The First Timers Perspective On Off-Road Training
One of my first blogs was predominantly about my goals and probably the biggest point I promoted was that from the very start I wanted to be clear on what I wanted to get out of the event. For me this was enjoyment and I built every aspect of my approach to the event around this. Within reason, if I wasn’t going to enjoy doing an aspect of the preparation – I didn’t. So with one week to go I thought I’d share a bit about how my preparation has gone.
I have said this previously – 90% if not more of effort is actually expended in training. By way of illustrating this point I have provided a highly technical graph based on hundreds of hours of research. Taking this into consideration my blog is not specifically based on what I have done for training but rather a little more detail on my approach to training and why I trained this way. So here we go. The key principles that I have applied to my training:
Less Running Is More Running
The title really describes what’s going on here – less is more. I’ve run no more than twice per week. For one or two weeks I did three runs because I actually wanted to and on a couple of weeks I only did one. There were a couple of reasons for this: The more you run the greater your chance of getting an injury during training, especially if you haven’t done much running in the past or recently. Secondly I wanted to enjoy the whole experience of this event including the training which is actually where you spend 90% of the journey. If I was trying to train 3-4 times a week I’d have no choice but to basically be running every second day, recovery times are a lot shorter and mentally it can become a chore. I’m not saying it’s not good to train this often but I think my key point would be that I’ve based my training commitment on what I want out of the event – enjoyment. On any given day if I didn’t feel like running I left it to the next day…. And sometimes the next after that – within reason.
Mix It Up
I have a strong dislike for repetition and really didn’t want to get bored training so to get around this and to get the most out of my training I actively mixed it up. For me the biggest part about mixing it up meant choosing different routes and locations. It’s not always practical to do this when fitting training in around family and work so just once a week I made a point of going for a little drive and finding somewhere new to run – preferable on a track where I can equally enjoy the environment. I’ve been out to the Waitakere Ranges, The Domain in Auckland and in general all over. Mixing it up also meant changing my actual training up. I’m lucky enough to have a wicked set of stairs five minutes from work and I probably did around four sessions of training on these as well as some really cool hills in Herne Bay. Check out my favourite set of stairs – they might look friendly but trust me with 75 steps to the top 10 intervals will make most people’s legs shake for a few minutes. Some weeks I focused on distance and other weeks I just went out for a cruise with no real intent. My favourite run was a 12km run in the Waitakere Ranges and at one point I had a view east across to the Waitemata and a view west to Huia Dam in the early morning half-light – pretty stunning.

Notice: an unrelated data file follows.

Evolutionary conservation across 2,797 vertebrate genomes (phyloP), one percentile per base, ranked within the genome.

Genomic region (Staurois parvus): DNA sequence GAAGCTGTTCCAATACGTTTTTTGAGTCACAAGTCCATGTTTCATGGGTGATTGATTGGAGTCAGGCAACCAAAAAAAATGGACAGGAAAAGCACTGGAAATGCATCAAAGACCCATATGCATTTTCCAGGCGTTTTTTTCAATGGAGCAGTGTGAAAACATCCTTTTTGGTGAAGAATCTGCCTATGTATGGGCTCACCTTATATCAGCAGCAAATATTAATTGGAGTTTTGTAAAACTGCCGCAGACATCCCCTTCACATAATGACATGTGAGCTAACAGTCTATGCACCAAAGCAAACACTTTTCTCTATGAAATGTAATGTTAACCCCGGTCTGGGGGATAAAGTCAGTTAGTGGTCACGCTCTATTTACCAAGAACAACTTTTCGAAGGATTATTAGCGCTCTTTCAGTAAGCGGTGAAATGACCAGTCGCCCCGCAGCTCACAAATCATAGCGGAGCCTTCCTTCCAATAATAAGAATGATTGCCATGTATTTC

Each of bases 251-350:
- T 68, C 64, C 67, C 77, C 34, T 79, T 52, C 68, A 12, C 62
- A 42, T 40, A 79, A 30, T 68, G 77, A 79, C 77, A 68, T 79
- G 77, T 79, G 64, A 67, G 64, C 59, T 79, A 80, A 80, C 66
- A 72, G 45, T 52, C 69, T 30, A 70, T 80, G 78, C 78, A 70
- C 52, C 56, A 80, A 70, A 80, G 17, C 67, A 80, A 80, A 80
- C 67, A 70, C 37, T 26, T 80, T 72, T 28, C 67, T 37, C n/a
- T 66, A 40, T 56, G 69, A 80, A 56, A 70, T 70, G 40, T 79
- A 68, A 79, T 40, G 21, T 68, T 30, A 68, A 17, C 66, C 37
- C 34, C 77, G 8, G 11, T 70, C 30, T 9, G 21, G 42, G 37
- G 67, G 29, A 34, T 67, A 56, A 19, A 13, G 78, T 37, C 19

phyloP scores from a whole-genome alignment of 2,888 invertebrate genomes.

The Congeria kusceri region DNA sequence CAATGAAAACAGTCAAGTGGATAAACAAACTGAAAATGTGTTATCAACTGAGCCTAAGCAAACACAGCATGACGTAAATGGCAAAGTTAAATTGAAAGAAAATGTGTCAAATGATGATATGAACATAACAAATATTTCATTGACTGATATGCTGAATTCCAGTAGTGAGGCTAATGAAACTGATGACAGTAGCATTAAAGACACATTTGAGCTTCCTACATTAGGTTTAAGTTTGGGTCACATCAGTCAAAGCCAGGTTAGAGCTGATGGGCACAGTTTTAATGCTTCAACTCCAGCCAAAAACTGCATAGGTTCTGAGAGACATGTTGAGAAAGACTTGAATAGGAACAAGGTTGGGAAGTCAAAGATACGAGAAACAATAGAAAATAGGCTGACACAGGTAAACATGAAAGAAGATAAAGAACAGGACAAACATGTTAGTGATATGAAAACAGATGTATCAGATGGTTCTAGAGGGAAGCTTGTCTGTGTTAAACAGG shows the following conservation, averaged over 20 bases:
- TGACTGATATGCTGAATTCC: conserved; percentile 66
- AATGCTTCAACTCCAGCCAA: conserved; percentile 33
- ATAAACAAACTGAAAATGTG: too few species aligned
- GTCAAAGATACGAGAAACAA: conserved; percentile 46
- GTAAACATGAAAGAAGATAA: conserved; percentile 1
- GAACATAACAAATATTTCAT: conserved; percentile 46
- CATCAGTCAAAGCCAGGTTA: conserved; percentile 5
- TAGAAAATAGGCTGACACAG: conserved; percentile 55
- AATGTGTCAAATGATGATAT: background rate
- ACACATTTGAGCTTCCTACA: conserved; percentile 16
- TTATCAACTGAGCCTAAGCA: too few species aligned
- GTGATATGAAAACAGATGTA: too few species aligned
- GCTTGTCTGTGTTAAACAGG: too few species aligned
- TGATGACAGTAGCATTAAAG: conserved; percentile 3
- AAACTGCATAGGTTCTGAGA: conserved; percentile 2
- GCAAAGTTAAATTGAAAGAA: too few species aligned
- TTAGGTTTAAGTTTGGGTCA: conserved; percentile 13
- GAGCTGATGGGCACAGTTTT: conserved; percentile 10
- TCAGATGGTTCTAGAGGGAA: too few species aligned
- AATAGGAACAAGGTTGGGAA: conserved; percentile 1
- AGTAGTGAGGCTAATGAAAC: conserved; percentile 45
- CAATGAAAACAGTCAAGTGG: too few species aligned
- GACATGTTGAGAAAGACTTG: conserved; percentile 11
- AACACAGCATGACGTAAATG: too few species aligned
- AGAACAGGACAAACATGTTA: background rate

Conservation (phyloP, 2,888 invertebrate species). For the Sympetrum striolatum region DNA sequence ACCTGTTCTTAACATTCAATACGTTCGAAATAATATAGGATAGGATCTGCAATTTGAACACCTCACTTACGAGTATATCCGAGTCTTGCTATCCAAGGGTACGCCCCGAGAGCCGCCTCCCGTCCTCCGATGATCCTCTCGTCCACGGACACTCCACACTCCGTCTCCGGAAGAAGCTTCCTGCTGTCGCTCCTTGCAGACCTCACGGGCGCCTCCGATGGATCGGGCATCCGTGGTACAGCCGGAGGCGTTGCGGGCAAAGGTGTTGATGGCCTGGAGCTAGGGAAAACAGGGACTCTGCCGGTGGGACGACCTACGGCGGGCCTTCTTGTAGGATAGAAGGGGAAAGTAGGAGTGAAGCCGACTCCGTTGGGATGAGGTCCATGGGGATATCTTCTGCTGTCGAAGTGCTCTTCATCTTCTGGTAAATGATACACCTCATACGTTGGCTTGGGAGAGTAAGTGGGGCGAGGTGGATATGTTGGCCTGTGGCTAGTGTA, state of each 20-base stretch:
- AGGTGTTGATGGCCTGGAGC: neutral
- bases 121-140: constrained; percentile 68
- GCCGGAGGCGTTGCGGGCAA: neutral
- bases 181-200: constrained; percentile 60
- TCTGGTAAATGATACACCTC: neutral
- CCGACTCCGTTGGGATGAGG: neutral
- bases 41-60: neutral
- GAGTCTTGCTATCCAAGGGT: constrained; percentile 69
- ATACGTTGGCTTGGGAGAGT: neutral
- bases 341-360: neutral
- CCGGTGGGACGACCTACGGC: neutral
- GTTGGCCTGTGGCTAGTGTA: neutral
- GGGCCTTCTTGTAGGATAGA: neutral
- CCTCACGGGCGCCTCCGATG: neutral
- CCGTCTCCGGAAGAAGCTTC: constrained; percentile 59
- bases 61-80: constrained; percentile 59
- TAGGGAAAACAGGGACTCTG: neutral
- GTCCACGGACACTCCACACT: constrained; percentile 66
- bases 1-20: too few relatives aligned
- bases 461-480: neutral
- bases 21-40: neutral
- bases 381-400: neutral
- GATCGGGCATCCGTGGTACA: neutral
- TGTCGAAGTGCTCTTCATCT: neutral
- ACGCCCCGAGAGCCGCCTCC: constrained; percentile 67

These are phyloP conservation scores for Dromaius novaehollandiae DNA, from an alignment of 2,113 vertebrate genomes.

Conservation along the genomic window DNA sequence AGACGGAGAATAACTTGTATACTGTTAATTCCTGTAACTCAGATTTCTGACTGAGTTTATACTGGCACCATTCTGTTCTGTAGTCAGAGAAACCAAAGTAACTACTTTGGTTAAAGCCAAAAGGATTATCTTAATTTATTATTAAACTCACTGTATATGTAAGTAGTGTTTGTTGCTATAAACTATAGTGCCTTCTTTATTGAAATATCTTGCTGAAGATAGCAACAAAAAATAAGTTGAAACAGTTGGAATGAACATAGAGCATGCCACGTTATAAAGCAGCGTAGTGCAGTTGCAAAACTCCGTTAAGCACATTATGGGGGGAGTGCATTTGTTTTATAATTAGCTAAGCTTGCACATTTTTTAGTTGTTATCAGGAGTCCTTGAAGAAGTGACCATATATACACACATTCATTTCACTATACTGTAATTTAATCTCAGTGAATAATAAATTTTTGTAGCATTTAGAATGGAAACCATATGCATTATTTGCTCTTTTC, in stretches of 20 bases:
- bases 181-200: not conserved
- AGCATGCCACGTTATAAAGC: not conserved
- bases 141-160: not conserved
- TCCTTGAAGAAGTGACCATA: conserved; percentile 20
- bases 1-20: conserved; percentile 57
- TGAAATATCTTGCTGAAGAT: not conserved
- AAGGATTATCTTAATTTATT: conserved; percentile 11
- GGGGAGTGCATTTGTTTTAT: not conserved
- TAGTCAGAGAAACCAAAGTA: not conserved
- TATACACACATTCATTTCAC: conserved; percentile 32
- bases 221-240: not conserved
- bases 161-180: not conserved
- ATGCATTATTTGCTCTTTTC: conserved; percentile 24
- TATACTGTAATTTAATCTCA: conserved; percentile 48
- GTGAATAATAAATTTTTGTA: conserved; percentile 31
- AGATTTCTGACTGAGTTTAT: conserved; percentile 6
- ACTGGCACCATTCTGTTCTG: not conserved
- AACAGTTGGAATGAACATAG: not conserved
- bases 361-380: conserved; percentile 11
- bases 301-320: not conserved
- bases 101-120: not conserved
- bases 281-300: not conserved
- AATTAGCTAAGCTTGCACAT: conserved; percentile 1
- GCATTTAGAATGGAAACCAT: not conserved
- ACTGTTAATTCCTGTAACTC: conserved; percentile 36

Subsidise Your Training
I actively limited the amount of running that I did but that did not mean that I was limiting my training. I really tried to think about what to expect in the run – namely stairs, hills and lots of uneven ground. I’ve had a really bad ankle injury in the past which I don’t want a repeat of or any other kind of injury. Once a week I took some time to do some leg strengthening exercises with the mind of strengthening my legs not only to hopefully make the run a bit easier but to help prevent injury through training and the event. I did happen to do these at the gym but you don’t need a gym membership to do this and you don’t need any special equipment. Exercises like calf raises, squats or lunges are all incredibly good for you and can even be done in your lounge when no one is looking. The other thing I thought about was cross training. Cycling is great cross training for running. The key message again is just because I was only running twice a week didn’t mean that I wasn’t doing other activities which equally supported my desire to keep things fresh and fun.
So that in a nutshell was my recipe to survive 16km of the Hillary. No real science but I have enjoyed it immensely. If you take one thing from this please remember that this is what is working for me, based on my body and what I want out of the event – but you’re welcome to take from it what you want. In terms of what’s next…. With just under one week to go I’m going into final prep mode and having a relatively easy exercise week. I had my last big run in the weekend (see tomorrow’s blog) and I’ve got some shopping planned to collect the essential gear list with items like survival blankets.